Crippled architecture and technical bugs allow dishonest Augur users to cheat on other players.
Augur is a popular predictions platform where users can make various bets and earn money if their predictions are accurate. Based on smart-contract technology, it is supposed to create an innovative and secure way to make bets with a high level of fraud protection. However, as evidenced in practice, it is not as perfect as it was imagined.
How to Outsmart a Smart Contract
Social media users report that scammers exploit the system vulnerability to earn a quick buck at the expense of other participants in the prediction market. Basically, they create a prediction market with an unlikely outcome that contains a minor mistake or inconsistency in a description that can be easily overlooked by an inattentive user.
At the end of the day, the market is rendered invalid due to the mistake. When it happens, the Augur system distributes all funds placed into the market evenly between the participants so that everyone receives an equal share of the return, irrespective of the prediction they made.
Knowing from the start that the bet is invalid, the market creator start gambling on an obviously losing outcome. When the market is canceled, they receive a share of funds that is much bigger than the money that was actually invested. In other words, they are always in profit — which is next to impossible in gambling where the outcome is never guaranteed.
The Augur Team Keeps Calm
While Augur developers admit that the system is not perfect when it comes to dealing with invalid markets, they claim that social media tends to make a storm in a cup of tea. Thus, responding to a Reddit thread with scam accusations, Augur’s founder Joey Krug explained that the problem is not as widespread as it is pictured.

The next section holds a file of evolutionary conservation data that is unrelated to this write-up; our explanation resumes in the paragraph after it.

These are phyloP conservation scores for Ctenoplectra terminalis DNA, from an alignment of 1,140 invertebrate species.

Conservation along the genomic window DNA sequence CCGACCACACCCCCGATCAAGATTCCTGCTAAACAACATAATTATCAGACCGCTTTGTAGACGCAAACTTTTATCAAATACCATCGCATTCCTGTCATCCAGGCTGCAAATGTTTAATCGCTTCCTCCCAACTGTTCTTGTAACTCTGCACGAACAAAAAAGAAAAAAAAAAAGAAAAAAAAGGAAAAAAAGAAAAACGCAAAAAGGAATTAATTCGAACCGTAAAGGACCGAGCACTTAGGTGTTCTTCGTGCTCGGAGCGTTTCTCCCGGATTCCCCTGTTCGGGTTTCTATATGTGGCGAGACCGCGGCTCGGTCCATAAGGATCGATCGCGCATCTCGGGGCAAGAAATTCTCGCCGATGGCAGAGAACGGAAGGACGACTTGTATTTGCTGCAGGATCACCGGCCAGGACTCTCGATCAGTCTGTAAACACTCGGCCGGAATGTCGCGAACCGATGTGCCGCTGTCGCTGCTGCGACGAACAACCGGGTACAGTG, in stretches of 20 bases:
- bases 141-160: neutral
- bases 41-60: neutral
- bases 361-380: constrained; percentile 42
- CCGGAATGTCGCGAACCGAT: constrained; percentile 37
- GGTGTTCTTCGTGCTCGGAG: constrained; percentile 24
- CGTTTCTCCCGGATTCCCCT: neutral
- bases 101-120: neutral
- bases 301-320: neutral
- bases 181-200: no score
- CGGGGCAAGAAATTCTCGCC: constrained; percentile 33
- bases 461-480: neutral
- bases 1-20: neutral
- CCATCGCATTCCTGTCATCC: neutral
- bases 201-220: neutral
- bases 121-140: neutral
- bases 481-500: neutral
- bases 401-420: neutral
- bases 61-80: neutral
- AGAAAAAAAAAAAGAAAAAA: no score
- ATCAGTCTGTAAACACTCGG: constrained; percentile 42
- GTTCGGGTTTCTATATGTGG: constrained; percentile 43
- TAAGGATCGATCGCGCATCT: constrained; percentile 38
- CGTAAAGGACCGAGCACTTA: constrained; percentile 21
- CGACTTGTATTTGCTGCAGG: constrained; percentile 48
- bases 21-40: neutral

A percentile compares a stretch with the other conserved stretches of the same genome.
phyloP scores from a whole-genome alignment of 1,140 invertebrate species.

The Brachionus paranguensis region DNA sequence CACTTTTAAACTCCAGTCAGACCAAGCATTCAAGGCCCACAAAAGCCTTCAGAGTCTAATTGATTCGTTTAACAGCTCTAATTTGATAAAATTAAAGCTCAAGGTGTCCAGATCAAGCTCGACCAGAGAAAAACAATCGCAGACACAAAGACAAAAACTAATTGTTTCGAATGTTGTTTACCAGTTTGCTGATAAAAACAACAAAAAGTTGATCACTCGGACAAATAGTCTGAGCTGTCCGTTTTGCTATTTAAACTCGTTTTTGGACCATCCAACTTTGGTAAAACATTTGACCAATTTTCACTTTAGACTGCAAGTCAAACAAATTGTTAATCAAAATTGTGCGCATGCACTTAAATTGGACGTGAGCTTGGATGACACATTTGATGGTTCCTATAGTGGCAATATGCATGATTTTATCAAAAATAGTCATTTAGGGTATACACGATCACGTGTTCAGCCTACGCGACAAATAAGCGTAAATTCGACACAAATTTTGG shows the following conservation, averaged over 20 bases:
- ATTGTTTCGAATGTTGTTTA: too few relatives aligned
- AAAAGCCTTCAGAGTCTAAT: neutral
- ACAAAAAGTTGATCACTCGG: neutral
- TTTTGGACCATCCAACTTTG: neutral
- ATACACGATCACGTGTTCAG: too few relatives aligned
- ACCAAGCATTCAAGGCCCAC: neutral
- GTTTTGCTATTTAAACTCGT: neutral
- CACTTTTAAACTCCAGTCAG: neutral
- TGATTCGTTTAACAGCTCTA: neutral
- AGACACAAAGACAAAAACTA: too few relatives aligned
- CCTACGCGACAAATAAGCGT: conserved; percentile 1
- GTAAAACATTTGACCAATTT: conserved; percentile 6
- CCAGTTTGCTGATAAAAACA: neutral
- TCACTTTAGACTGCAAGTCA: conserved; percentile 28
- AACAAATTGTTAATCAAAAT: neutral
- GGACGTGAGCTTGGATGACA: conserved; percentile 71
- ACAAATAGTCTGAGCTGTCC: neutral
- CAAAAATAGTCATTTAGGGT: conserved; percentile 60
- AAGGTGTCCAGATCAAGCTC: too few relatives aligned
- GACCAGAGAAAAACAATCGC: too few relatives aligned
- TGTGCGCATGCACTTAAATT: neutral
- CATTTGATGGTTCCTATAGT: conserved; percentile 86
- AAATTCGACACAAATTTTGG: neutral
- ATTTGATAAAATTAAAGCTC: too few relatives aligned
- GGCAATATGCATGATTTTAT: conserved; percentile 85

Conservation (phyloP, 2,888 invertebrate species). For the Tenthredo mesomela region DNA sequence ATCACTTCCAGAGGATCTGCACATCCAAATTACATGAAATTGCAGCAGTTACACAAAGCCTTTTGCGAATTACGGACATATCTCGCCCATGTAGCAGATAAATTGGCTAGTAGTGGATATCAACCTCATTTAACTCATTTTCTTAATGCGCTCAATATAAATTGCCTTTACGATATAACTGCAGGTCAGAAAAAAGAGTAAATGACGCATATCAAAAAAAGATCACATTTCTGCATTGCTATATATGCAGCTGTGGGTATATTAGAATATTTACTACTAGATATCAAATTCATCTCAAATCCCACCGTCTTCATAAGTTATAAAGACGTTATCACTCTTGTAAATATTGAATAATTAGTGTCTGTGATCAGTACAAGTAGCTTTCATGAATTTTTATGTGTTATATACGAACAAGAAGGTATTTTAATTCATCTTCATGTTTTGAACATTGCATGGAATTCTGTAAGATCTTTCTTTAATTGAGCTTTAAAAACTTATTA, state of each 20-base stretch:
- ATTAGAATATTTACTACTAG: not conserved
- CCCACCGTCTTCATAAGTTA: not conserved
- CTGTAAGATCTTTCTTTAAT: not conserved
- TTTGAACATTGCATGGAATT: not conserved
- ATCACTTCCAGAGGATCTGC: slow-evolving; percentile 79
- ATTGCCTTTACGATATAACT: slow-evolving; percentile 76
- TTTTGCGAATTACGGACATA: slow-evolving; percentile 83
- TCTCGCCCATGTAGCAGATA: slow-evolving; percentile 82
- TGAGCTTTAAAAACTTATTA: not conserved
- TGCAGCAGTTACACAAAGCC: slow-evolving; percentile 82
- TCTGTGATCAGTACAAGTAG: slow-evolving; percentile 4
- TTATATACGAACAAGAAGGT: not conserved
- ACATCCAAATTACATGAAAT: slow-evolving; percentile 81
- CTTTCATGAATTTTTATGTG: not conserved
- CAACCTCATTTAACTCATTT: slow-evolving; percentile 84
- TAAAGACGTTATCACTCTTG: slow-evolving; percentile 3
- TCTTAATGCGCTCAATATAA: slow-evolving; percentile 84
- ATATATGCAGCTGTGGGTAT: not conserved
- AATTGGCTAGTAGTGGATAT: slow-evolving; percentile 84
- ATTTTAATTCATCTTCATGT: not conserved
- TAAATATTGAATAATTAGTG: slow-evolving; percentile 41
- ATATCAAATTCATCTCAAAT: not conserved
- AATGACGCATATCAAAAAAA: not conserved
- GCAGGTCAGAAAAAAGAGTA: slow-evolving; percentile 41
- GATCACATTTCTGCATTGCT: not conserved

According to Krug, a bunch of scammers plaguing the Augur platform and defrauding innocent people is a gross overstatement — as there is only one known person involved in creating confusing markets. Moreover, this user, known as Poyo-Poyo, usually draws attention to the mistakes in his own markets and forces them to be invalidated.
1) Almost all of these purposefully confusing markets are being created by one person, not a bunch of people. The activity on those markets is also by one person / address. https://t.co/9jLIeGqun9
— Joey Krug (@joeykrug) March 20, 2019
Also, he added that they are going to fix this issue in the next major update scheduled for release in summer. The new version will allow betting directly on whether the market is valid or not. Numerous invalid bets would serve as a red flag for other users and deter them from taking part in the market.
This issue has triggered an interesting discussion on the merits of decentralization, where a system must be robust enough and capable of self-regulation. Governance is a tough task in a decentralized world where there is no trusted third party to hold scammers accountable.
What do you think of Augur platform? Do you believe it is sustainable enough in its current state? What do you think of the developers’ response to the problem? Let us know what you think in the comments below!
Images courtesy of Shutterstock, Twitter.